TIPS FOR 20SOME’S: CREATE A WORK EXPERIENCE (TwentySomeTraveller)
So, while you’re busy not knowing what to do with your life, try doing that some place else. It might offer some perspective.
Last March (2013) I went to Los Angeles for a month. I had just graduated, it was a super cold winter and I wanted to experience a new (and warmer) environment. Also, I craved to see whether all stereotypes concerning L.A. were true..
I had no real connections in Los Angeles: I didn’t know anyone there, apart from this cool girl I sometimes wrote for. She owns a website and programme concerning positive body image and a modelling agency. I thought, let’s just be brave and ask her whether I could possibly help her out. She turned out to be really optimistic and enthusiastic about the idea of me coming over and I arranged to ‘rent’ a room in her mom’s house for a reasonable price.
This way you get to:
- help out/volunteer somewhere of your own choice
- live with people who actually know the city/town you’re going to, so will be able to help you around and show you nice places to go
- meet locals far easier
- experience a different way of living
- add something to your resume
- pay way less for your trip than you would otherwise
The downside is that I knew this girl solely from Facebook. I wouldn’t recommend doing this unless you have a really good grasp of who someone really is. I must admit (though I trust people easily) that it is a tad scary. I landed at LAX at night and booked a place on a Supershuttle to bring me to the place I would be staying at. I was in one of the biggest cities on earth, alone, going to sleep in the house of someone I’d never met.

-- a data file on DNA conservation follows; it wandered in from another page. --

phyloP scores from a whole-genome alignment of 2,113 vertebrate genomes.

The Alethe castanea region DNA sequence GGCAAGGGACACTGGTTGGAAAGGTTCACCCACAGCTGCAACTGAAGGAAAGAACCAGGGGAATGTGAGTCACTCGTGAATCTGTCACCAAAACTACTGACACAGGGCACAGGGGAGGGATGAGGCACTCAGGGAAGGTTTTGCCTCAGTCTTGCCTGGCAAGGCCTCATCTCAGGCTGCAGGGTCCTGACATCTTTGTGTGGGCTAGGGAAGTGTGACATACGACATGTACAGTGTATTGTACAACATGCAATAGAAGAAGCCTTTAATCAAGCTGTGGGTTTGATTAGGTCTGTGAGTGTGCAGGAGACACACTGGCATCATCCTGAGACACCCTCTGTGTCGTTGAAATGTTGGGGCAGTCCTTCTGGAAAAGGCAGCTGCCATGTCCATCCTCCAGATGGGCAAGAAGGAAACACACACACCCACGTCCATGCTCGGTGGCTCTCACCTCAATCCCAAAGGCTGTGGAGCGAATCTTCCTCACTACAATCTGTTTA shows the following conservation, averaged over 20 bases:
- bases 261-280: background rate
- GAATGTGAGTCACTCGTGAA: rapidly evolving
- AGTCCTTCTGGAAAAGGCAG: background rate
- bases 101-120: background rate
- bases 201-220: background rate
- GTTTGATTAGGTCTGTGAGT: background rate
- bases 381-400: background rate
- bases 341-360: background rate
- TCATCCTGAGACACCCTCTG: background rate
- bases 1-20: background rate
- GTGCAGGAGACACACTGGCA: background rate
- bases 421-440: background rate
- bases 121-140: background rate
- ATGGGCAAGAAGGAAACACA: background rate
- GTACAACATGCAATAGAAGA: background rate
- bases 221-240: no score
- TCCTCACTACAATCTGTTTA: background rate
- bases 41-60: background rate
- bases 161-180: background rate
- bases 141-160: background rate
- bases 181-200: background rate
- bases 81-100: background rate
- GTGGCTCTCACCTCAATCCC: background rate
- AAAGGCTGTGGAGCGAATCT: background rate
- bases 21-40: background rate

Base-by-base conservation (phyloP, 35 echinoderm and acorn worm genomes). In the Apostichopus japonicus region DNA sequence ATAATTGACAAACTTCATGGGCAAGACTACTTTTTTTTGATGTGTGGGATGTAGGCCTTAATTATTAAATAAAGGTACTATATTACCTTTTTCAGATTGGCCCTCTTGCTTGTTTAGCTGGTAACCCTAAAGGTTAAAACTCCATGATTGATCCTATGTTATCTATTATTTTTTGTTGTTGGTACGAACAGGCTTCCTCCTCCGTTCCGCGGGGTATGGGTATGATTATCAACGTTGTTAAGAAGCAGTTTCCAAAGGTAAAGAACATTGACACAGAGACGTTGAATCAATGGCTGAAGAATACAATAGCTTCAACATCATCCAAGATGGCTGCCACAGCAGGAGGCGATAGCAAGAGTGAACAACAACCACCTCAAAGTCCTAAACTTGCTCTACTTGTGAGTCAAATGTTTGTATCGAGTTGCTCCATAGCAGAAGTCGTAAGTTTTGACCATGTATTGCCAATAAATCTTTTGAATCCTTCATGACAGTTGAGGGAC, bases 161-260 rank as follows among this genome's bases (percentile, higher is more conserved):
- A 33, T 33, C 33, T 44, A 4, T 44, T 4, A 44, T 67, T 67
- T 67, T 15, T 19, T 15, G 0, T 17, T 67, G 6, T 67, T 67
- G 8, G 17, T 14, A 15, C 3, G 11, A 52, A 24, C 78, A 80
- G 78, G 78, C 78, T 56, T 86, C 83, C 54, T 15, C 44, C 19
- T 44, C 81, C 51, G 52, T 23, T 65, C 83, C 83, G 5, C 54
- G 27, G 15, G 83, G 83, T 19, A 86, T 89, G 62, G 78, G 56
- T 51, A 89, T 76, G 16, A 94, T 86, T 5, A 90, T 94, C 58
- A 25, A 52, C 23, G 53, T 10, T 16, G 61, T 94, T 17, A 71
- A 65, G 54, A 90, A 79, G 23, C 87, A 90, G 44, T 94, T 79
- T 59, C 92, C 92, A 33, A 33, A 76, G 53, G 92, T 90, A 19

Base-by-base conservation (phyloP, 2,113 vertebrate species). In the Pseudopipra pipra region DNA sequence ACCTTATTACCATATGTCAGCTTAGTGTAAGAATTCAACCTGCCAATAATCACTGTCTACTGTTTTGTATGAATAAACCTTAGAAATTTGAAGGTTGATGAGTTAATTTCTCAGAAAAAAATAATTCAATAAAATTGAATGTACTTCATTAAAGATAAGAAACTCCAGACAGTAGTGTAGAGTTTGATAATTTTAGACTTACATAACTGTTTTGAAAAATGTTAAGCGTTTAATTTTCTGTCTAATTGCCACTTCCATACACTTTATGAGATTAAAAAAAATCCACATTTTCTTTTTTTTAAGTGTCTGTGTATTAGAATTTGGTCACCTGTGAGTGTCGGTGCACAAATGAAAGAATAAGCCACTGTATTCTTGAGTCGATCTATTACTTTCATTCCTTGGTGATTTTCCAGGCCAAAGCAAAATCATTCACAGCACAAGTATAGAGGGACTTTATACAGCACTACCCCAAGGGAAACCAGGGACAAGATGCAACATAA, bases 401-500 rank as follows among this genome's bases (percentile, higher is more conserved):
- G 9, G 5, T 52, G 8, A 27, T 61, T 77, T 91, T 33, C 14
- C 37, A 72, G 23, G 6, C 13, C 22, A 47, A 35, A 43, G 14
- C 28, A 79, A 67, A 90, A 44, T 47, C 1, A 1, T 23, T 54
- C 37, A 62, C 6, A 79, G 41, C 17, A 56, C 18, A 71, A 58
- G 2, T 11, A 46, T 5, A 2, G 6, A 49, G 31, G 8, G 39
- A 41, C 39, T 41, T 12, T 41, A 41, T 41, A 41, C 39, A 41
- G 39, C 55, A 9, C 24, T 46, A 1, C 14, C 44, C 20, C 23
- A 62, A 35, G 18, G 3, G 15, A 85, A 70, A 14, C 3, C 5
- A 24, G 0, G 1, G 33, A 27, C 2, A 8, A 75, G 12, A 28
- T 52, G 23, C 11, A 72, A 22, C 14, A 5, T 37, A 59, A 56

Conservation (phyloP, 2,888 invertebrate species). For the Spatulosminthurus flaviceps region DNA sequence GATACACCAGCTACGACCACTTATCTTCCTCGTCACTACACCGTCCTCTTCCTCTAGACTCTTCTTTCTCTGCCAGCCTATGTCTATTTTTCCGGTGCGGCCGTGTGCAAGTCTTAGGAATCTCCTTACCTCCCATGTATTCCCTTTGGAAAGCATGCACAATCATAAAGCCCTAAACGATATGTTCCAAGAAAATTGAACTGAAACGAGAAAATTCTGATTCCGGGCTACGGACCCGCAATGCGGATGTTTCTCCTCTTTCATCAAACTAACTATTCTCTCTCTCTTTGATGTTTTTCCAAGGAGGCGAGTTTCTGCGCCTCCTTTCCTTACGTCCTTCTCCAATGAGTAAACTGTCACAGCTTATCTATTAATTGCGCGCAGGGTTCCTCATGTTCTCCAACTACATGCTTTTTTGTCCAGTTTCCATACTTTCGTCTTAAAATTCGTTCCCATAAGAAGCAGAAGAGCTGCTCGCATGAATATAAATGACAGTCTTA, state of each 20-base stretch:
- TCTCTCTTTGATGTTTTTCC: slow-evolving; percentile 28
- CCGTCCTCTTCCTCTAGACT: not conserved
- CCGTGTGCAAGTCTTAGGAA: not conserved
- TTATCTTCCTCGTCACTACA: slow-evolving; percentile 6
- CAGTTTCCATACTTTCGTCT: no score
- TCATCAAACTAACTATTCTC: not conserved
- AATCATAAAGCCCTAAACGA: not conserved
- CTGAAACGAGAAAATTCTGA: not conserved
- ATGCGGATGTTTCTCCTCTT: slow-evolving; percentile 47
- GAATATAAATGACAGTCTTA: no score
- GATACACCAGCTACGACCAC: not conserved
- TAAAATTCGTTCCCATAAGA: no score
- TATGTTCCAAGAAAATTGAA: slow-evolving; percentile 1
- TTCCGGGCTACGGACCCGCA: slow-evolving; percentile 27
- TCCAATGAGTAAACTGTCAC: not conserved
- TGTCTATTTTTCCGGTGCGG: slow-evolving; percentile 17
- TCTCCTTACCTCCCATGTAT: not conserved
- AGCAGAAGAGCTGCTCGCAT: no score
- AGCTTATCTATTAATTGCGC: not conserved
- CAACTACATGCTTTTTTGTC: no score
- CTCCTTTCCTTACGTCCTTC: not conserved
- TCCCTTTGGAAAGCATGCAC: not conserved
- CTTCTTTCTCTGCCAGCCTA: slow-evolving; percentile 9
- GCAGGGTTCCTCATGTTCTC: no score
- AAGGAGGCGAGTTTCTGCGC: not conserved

What I always do in situations like this, travelling alone, is saving phone numbers in my phone. These are the numbers of two different taxi companies and two different hotels in the neighbourhood. Would I feel unsafe, I would just call a taxi to bring me to a hotel.
Luckily, the woman I was staying at was the nicest person and her fat little pug Al really liked me. She lived in the Hollywood Hills and the actual first day on my new ‘job’ had me stand on their big roof terrace watching the Hollywood sign. Over the rest of the month I helped out with the website and social media, assisted on photoshoots and model for one myself on a beach and in a park in Malibu. I met four awesome girls who I still regularly chat with through social media and I really feel like I was a part of that little piece of L.A. society for the month of March.
Discuss work duties
One thing I should add is to really discuss what you’re going to do when you’re there. Me and the girl I was working for were so excited about the prospect of me coming to L.A. that we forgot to create tasks for me to do. A tiny bit. So we improvised. If you don’t want to improvise, talk about this before you go.
Also, remember you’re not getting paid, as that would require a US working visa. So see it more as an experience, and doing something for a friend. Learning.
I can recommend travelling like this to everyone, if you’re handling it carefully.
Necessary preparations: Get to know the people you will work with or visit, google them, google their companies. Look up telephone numbers of taxi companies and hotels in the neighbourhood and save them on your phone. For more prepared social situations: I asked whether people would be in L.A. in March on Facebook, and through this met up with two lovely Dutch girls while I was there.
+ fun, cheap, work experience, lots of social advantages!
– little scary on what to expect